13. Saw someone post this about dentistry in Brazil: In Brazil, they deregulated dental education and allowed as many private schools to pop up as they wanted to. All in the name of "access to care", "removing the barriers" and "social justice" of course. Now they proudly have about 245,000 dentists, or 15% of all the dental manpower in the world. As a result, there are more stray dogs roaming the streets in certain areas than dentists and this is not a job that is well regarded and pays well anymore. I, for one, came across a few Brazilian dentist desperados happy to work as lab technicians or assistants in Australia just to be able to buy themselves more time and get their foot in the door over here. All were as poor as church mice, I even rented my house to a couple of them. So much for "social justice". Canada will be next?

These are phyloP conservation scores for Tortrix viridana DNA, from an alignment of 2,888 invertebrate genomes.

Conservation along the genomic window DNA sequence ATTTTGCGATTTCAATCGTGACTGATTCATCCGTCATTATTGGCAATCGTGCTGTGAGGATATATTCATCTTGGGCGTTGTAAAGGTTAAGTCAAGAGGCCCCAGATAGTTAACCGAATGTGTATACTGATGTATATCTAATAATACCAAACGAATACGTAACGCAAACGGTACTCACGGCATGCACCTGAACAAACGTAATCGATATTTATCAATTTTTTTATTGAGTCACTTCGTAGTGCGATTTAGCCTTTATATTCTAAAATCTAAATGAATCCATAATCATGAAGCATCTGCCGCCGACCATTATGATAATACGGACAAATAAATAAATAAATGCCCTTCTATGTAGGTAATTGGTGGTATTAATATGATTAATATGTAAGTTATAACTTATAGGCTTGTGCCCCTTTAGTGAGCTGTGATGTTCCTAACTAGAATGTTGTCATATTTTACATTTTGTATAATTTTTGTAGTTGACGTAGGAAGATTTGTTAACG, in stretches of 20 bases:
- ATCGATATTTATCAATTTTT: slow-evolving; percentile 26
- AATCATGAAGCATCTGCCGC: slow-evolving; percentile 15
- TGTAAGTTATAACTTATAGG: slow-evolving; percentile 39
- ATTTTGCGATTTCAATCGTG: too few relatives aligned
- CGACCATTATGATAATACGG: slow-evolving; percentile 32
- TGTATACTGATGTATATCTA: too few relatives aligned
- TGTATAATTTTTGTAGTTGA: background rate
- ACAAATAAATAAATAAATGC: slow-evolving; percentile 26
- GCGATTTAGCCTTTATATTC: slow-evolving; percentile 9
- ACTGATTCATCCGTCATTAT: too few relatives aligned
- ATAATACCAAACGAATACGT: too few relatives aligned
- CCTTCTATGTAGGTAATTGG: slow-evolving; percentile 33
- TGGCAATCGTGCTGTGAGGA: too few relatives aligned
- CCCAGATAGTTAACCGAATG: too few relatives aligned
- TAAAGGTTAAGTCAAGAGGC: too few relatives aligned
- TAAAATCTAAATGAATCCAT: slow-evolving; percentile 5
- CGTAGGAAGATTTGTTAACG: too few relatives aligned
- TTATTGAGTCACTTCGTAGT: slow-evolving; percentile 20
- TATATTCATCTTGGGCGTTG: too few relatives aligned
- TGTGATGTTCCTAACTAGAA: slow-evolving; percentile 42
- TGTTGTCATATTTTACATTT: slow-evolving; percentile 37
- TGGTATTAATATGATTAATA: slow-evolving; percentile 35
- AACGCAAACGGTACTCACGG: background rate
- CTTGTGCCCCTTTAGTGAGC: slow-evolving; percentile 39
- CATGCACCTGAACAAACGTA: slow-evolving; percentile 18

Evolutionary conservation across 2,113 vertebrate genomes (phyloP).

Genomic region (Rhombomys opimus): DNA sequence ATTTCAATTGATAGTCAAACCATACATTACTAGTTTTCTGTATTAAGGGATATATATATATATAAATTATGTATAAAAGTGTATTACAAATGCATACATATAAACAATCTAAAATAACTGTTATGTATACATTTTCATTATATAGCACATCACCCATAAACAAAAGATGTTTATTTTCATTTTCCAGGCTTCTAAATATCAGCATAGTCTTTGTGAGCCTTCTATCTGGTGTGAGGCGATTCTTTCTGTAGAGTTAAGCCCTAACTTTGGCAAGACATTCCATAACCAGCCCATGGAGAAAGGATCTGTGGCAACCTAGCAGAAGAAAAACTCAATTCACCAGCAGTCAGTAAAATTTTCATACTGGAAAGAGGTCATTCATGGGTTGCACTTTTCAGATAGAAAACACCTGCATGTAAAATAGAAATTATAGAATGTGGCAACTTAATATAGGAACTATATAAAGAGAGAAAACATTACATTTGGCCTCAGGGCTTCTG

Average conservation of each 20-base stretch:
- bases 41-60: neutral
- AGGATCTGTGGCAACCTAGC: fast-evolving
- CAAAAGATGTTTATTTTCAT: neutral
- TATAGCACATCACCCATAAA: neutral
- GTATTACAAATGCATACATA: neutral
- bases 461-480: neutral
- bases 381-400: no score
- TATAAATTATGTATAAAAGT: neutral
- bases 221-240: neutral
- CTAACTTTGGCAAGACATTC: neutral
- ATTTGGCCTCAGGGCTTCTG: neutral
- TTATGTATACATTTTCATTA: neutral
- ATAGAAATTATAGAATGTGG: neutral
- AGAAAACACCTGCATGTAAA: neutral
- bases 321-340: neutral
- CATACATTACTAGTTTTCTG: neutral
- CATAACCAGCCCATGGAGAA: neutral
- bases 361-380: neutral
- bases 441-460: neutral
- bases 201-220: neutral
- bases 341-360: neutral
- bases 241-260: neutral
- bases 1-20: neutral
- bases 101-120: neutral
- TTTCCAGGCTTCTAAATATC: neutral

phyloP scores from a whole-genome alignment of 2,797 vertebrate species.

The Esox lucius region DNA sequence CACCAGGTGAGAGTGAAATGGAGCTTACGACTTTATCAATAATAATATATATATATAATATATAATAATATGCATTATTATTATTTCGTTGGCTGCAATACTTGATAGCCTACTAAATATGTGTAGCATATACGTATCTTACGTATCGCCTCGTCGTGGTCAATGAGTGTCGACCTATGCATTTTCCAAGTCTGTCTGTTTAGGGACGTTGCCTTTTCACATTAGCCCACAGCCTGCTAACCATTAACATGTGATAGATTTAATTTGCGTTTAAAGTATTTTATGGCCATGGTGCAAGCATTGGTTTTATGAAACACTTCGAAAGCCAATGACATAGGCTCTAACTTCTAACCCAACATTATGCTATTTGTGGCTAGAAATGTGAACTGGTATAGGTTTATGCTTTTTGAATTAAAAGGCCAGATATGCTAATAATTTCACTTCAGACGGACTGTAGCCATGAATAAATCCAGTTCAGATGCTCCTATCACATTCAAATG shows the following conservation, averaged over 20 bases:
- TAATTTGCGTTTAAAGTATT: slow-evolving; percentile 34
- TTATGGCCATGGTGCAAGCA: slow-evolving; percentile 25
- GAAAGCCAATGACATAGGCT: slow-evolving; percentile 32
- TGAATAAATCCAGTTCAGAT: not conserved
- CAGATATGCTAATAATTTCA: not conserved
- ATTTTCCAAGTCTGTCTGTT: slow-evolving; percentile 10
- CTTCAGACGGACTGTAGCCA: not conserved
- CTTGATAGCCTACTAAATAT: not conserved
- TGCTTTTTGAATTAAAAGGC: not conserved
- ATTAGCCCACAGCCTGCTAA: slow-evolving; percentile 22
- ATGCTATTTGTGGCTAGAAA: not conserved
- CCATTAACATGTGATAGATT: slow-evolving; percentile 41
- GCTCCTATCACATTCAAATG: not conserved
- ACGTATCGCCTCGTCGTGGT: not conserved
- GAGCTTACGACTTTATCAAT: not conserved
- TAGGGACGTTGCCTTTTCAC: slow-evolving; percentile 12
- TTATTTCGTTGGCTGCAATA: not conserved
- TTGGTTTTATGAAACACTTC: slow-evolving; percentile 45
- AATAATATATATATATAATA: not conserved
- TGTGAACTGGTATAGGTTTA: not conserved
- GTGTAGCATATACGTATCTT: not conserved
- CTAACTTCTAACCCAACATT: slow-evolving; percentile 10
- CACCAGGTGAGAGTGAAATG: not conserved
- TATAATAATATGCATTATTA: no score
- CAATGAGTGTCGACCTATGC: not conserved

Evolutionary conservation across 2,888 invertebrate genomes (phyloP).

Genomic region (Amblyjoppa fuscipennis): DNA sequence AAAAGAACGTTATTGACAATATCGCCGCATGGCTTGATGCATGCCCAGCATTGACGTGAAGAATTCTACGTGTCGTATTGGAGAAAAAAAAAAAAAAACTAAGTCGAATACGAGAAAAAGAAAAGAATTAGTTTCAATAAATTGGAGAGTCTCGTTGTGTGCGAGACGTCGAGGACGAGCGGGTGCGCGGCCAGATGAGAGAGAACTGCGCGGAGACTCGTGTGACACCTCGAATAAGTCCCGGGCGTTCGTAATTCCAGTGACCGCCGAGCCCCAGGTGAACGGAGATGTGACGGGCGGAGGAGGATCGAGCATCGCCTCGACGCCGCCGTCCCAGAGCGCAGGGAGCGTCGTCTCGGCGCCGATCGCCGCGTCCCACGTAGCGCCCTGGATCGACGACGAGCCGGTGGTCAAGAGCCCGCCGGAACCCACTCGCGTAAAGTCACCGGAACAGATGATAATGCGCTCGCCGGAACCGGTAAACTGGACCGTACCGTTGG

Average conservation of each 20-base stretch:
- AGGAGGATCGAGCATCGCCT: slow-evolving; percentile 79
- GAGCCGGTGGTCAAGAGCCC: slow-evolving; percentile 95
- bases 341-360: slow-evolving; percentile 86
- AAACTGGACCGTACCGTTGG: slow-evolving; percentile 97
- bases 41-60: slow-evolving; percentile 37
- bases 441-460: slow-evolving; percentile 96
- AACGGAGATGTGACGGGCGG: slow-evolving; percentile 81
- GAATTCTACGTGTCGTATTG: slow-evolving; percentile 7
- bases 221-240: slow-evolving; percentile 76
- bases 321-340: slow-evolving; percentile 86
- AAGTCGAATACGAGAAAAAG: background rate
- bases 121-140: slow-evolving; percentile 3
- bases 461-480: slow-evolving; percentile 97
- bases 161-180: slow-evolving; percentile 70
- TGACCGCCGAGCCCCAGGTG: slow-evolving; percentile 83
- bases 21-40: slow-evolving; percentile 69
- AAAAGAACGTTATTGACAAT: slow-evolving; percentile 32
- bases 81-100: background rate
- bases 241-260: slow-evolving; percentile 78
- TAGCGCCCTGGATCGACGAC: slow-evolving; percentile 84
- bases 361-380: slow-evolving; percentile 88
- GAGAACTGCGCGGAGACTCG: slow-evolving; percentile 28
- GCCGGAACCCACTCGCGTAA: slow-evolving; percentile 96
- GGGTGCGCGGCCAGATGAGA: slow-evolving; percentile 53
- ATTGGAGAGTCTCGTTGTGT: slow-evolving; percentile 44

14. You think this is good? All government programs have fees lower than the provincial fee guide. Some government programs (in Ontario) have fees where you get less than $40 for an extraction. The Assistant is $20/hr and the receptionist is $20/hr. So if you take 1hr to extract a tooth then you did it for free. Whats more worrying is that companies or employees may elect to waive dental insurance plans from their contracts thinking “meh we have government insurance”
  15. Have you looked at buying practices outside of Toronto? They are generally just as expensive. The “Toronto type” valuation of practices has spread to most of Canada.